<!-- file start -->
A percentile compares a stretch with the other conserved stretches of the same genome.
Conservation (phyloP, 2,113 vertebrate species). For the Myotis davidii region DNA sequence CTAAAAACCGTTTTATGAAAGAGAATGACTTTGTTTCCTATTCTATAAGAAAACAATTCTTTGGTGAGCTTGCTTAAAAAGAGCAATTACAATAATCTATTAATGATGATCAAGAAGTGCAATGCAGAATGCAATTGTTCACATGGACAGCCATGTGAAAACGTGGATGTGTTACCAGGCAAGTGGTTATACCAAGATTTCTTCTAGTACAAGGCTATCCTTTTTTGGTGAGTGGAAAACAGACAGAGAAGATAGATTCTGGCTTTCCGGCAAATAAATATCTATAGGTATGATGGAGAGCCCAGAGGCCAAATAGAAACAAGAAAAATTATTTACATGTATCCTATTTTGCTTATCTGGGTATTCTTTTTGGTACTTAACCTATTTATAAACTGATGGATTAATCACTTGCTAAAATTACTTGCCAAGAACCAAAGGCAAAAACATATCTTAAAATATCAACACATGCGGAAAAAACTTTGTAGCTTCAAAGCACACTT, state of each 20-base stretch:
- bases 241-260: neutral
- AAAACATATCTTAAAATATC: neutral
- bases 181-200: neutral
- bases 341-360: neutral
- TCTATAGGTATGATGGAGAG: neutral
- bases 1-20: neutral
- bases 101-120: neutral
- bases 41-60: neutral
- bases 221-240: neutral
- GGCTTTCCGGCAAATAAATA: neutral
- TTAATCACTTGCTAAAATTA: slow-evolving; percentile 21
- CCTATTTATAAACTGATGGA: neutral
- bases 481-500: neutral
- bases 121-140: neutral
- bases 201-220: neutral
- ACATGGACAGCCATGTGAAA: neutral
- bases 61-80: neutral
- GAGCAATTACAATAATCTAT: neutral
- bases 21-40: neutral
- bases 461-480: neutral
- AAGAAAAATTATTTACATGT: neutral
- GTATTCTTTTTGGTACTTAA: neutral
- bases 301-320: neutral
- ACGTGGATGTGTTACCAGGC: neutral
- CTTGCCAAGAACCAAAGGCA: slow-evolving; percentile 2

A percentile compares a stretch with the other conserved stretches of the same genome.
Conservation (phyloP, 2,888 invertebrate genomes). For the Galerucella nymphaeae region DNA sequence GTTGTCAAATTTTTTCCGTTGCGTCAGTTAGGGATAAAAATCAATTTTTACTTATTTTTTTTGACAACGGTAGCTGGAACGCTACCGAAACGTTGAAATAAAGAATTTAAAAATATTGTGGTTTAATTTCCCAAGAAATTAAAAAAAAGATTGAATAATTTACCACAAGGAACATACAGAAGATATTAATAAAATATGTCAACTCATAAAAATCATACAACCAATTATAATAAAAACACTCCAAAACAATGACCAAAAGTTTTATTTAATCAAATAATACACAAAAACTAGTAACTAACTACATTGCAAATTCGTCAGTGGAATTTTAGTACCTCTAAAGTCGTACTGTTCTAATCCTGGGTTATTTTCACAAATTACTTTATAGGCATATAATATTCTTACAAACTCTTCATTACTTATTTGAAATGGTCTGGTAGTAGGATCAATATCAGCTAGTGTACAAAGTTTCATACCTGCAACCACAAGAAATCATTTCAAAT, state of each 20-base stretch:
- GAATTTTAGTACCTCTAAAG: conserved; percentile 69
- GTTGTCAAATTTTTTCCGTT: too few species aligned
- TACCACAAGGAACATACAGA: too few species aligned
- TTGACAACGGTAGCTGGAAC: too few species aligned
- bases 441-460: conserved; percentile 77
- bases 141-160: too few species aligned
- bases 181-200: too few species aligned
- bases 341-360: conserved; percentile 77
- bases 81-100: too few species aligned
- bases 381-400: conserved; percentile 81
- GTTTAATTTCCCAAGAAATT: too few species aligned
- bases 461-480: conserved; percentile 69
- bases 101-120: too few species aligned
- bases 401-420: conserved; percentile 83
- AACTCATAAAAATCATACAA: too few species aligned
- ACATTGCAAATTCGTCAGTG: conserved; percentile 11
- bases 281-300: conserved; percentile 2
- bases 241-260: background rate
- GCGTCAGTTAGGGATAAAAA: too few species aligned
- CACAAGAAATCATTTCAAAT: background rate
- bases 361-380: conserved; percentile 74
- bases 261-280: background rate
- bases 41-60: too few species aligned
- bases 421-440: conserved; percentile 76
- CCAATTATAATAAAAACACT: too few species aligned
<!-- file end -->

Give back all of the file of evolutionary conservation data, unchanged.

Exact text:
A percentile compares a stretch with the other conserved stretches of the same genome.
Conservation (phyloP, 2,113 vertebrate species). For the Myotis davidii region DNA sequence CTAAAAACCGTTTTATGAAAGAGAATGACTTTGTTTCCTATTCTATAAGAAAACAATTCTTTGGTGAGCTTGCTTAAAAAGAGCAATTACAATAATCTATTAATGATGATCAAGAAGTGCAATGCAGAATGCAATTGTTCACATGGACAGCCATGTGAAAACGTGGATGTGTTACCAGGCAAGTGGTTATACCAAGATTTCTTCTAGTACAAGGCTATCCTTTTTTGGTGAGTGGAAAACAGACAGAGAAGATAGATTCTGGCTTTCCGGCAAATAAATATCTATAGGTATGATGGAGAGCCCAGAGGCCAAATAGAAACAAGAAAAATTATTTACATGTATCCTATTTTGCTTATCTGGGTATTCTTTTTGGTACTTAACCTATTTATAAACTGATGGATTAATCACTTGCTAAAATTACTTGCCAAGAACCAAAGGCAAAAACATATCTTAAAATATCAACACATGCGGAAAAAACTTTGTAGCTTCAAAGCACACTT, state of each 20-base stretch:
- bases 241-260: neutral
- AAAACATATCTTAAAATATC: neutral
- bases 181-200: neutral
- bases 341-360: neutral
- TCTATAGGTATGATGGAGAG: neutral
- bases 1-20: neutral
- bases 101-120: neutral
- bases 41-60: neutral
- bases 221-240: neutral
- GGCTTTCCGGCAAATAAATA: neutral
- TTAATCACTTGCTAAAATTA: slow-evolving; percentile 21
- CCTATTTATAAACTGATGGA: neutral
- bases 481-500: neutral
- bases 121-140: neutral
- bases 201-220: neutral
- ACATGGACAGCCATGTGAAA: neutral
- bases 61-80: neutral
- GAGCAATTACAATAATCTAT: neutral
- bases 21-40: neutral
- bases 461-480: neutral
- AAGAAAAATTATTTACATGT: neutral
- GTATTCTTTTTGGTACTTAA: neutral
- bases 301-320: neutral
- ACGTGGATGTGTTACCAGGC: neutral
- CTTGCCAAGAACCAAAGGCA: slow-evolving; percentile 2

A percentile compares a stretch with the other conserved stretches of the same genome.
Conservation (phyloP, 2,888 invertebrate genomes). For the Galerucella nymphaeae region DNA sequence GTTGTCAAATTTTTTCCGTTGCGTCAGTTAGGGATAAAAATCAATTTTTACTTATTTTTTTTGACAACGGTAGCTGGAACGCTACCGAAACGTTGAAATAAAGAATTTAAAAATATTGTGGTTTAATTTCCCAAGAAATTAAAAAAAAGATTGAATAATTTACCACAAGGAACATACAGAAGATATTAATAAAATATGTCAACTCATAAAAATCATACAACCAATTATAATAAAAACACTCCAAAACAATGACCAAAAGTTTTATTTAATCAAATAATACACAAAAACTAGTAACTAACTACATTGCAAATTCGTCAGTGGAATTTTAGTACCTCTAAAGTCGTACTGTTCTAATCCTGGGTTATTTTCACAAATTACTTTATAGGCATATAATATTCTTACAAACTCTTCATTACTTATTTGAAATGGTCTGGTAGTAGGATCAATATCAGCTAGTGTACAAAGTTTCATACCTGCAACCACAAGAAATCATTTCAAAT, state of each 20-base stretch:
- GAATTTTAGTACCTCTAAAG: conserved; percentile 69
- GTTGTCAAATTTTTTCCGTT: too few species aligned
- TACCACAAGGAACATACAGA: too few species aligned
- TTGACAACGGTAGCTGGAAC: too few species aligned
- bases 441-460: conserved; percentile 77
- bases 141-160: too few species aligned
- bases 181-200: too few species aligned
- bases 341-360: conserved; percentile 77
- bases 81-100: too few species aligned
- bases 381-400: conserved; percentile 81
- GTTTAATTTCCCAAGAAATT: too few species aligned
- bases 461-480: conserved; percentile 69
- bases 101-120: too few species aligned
- bases 401-420: conserved; percentile 83
- AACTCATAAAAATCATACAA: too few species aligned
- ACATTGCAAATTCGTCAGTG: conserved; percentile 11
- bases 281-300: conserved; percentile 2
- bases 241-260: background rate
- GCGTCAGTTAGGGATAAAAA: too few species aligned
- CACAAGAAATCATTTCAAAT: background rate
- bases 361-380: conserved; percentile 74
- bases 261-280: background rate
- bases 41-60: too few species aligned
- bases 421-440: conserved; percentile 76
- CCAATTATAATAAAAACACT: too few species aligned